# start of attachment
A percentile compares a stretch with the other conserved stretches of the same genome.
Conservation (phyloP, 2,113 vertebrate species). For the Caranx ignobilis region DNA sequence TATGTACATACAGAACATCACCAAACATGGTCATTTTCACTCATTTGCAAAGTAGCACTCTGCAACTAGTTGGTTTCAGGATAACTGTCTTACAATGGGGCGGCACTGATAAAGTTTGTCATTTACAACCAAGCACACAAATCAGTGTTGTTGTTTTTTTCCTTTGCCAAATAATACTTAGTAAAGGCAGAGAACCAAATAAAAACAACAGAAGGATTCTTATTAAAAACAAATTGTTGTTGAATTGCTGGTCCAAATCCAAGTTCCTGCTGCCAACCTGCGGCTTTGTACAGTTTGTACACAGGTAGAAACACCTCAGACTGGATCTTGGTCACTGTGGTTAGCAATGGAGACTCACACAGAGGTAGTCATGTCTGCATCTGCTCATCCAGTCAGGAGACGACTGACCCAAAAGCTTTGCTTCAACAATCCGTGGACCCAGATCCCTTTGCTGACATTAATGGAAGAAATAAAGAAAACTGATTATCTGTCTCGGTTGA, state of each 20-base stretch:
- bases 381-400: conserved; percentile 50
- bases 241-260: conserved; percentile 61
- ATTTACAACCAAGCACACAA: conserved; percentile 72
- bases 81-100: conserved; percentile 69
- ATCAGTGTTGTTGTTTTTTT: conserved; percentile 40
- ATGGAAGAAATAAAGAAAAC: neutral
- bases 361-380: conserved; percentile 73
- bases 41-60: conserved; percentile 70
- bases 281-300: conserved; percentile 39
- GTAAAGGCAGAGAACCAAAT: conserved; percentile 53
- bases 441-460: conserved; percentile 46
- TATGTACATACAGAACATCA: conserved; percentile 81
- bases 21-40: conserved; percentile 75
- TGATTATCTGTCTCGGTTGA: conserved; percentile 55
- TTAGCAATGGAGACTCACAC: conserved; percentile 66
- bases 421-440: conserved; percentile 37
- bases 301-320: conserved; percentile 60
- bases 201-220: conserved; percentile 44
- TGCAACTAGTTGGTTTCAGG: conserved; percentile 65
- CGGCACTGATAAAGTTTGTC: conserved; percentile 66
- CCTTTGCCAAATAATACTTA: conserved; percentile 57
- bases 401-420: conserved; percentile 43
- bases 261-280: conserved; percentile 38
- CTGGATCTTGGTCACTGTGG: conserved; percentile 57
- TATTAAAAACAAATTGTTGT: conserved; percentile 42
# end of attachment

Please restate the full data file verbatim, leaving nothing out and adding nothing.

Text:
A percentile compares a stretch with the other conserved stretches of the same genome.
Conservation (phyloP, 2,113 vertebrate species). For the Caranx ignobilis region DNA sequence TATGTACATACAGAACATCACCAAACATGGTCATTTTCACTCATTTGCAAAGTAGCACTCTGCAACTAGTTGGTTTCAGGATAACTGTCTTACAATGGGGCGGCACTGATAAAGTTTGTCATTTACAACCAAGCACACAAATCAGTGTTGTTGTTTTTTTCCTTTGCCAAATAATACTTAGTAAAGGCAGAGAACCAAATAAAAACAACAGAAGGATTCTTATTAAAAACAAATTGTTGTTGAATTGCTGGTCCAAATCCAAGTTCCTGCTGCCAACCTGCGGCTTTGTACAGTTTGTACACAGGTAGAAACACCTCAGACTGGATCTTGGTCACTGTGGTTAGCAATGGAGACTCACACAGAGGTAGTCATGTCTGCATCTGCTCATCCAGTCAGGAGACGACTGACCCAAAAGCTTTGCTTCAACAATCCGTGGACCCAGATCCCTTTGCTGACATTAATGGAAGAAATAAAGAAAACTGATTATCTGTCTCGGTTGA, state of each 20-base stretch:
- bases 381-400: conserved; percentile 50
- bases 241-260: conserved; percentile 61
- ATTTACAACCAAGCACACAA: conserved; percentile 72
- bases 81-100: conserved; percentile 69
- ATCAGTGTTGTTGTTTTTTT: conserved; percentile 40
- ATGGAAGAAATAAAGAAAAC: neutral
- bases 361-380: conserved; percentile 73
- bases 41-60: conserved; percentile 70
- bases 281-300: conserved; percentile 39
- GTAAAGGCAGAGAACCAAAT: conserved; percentile 53
- bases 441-460: conserved; percentile 46
- TATGTACATACAGAACATCA: conserved; percentile 81
- bases 21-40: conserved; percentile 75
- TGATTATCTGTCTCGGTTGA: conserved; percentile 55
- TTAGCAATGGAGACTCACAC: conserved; percentile 66
- bases 421-440: conserved; percentile 37
- bases 301-320: conserved; percentile 60
- bases 201-220: conserved; percentile 44
- TGCAACTAGTTGGTTTCAGG: conserved; percentile 65
- CGGCACTGATAAAGTTTGTC: conserved; percentile 66
- CCTTTGCCAAATAATACTTA: conserved; percentile 57
- bases 401-420: conserved; percentile 43
- bases 261-280: conserved; percentile 38
- CTGGATCTTGGTCACTGTGG: conserved; percentile 57
- TATTAAAAACAAATTGTTGT: conserved; percentile 42